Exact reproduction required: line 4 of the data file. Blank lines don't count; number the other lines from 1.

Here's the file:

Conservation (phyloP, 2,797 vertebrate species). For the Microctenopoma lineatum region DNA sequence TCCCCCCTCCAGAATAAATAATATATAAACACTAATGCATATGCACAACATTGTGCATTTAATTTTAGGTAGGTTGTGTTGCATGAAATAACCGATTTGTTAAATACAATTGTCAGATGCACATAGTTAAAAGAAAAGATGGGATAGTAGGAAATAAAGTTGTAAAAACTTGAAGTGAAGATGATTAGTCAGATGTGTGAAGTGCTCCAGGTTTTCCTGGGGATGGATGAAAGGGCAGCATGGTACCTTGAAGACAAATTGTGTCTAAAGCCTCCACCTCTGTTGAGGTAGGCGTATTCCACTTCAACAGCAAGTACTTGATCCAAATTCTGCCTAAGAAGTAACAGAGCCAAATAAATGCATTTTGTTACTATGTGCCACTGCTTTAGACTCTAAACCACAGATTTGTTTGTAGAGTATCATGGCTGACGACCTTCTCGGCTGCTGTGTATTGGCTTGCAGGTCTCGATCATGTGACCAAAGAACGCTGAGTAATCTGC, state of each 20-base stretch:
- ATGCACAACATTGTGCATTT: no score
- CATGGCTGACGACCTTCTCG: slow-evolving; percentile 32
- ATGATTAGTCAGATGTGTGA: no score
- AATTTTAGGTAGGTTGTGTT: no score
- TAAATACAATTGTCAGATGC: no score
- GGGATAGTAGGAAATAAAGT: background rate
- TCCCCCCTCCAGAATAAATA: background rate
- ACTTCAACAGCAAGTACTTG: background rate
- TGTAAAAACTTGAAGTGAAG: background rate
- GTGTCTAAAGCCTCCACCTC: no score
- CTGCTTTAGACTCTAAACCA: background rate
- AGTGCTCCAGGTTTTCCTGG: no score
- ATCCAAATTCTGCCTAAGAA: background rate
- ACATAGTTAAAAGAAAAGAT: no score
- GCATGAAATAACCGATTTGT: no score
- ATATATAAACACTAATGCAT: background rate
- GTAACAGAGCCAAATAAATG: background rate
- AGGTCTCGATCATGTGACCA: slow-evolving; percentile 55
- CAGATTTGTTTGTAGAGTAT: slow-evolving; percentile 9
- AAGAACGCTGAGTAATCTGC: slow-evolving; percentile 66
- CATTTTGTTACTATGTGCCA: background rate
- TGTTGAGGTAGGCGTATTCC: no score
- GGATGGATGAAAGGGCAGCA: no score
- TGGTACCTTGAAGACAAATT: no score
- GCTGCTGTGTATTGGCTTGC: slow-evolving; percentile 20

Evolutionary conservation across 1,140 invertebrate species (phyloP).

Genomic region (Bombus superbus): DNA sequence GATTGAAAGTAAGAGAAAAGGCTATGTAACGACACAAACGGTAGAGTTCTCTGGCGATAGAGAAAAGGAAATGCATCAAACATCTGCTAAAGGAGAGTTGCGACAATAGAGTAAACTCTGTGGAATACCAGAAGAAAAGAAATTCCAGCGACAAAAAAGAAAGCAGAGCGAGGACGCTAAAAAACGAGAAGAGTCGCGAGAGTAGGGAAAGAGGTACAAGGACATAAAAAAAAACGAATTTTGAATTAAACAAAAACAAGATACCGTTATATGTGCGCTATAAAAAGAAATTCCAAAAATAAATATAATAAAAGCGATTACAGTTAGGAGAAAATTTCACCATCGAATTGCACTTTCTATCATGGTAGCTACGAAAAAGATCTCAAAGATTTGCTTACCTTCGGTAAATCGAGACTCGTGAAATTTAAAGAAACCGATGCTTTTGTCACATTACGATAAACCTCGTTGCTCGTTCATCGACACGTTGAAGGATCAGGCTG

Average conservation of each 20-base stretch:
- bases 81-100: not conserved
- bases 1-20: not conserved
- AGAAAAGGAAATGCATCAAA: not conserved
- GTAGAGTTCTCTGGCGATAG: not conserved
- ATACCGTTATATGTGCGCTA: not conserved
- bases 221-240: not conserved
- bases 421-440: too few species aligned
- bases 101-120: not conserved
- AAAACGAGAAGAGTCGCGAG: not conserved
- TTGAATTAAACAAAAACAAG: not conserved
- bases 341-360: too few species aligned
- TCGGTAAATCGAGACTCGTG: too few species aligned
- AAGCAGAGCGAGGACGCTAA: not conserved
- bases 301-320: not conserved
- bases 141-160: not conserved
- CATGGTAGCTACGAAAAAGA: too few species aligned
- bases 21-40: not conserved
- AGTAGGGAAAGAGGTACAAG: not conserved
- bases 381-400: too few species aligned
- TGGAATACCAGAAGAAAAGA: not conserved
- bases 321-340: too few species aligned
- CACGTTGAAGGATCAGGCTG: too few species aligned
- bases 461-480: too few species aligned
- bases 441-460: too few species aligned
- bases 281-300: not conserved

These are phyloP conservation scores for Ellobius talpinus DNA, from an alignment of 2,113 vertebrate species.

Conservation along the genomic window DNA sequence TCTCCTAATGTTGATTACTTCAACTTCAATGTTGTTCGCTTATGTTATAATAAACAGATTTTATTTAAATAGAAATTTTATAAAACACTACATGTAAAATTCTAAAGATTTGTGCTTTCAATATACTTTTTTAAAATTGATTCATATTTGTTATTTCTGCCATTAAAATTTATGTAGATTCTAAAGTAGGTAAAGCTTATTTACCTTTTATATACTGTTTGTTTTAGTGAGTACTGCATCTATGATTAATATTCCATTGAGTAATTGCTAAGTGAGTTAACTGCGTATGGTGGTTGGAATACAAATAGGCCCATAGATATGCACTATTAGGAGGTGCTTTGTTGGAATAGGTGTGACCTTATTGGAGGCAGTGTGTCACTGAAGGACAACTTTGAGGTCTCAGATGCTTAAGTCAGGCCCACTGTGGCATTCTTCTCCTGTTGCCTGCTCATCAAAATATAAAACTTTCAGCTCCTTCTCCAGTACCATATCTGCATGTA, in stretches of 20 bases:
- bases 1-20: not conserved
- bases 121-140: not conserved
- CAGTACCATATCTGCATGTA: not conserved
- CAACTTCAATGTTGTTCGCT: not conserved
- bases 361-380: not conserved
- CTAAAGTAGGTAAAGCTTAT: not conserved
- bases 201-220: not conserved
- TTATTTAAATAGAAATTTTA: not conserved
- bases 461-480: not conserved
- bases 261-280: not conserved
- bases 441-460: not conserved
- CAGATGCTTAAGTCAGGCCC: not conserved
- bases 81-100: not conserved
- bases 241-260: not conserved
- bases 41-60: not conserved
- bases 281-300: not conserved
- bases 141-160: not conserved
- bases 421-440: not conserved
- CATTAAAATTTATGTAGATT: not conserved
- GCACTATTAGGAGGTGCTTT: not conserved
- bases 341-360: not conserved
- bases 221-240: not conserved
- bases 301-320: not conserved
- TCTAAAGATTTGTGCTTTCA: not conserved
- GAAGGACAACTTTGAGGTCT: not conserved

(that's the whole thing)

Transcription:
- ATGATTAGTCAGATGTGTGA: no score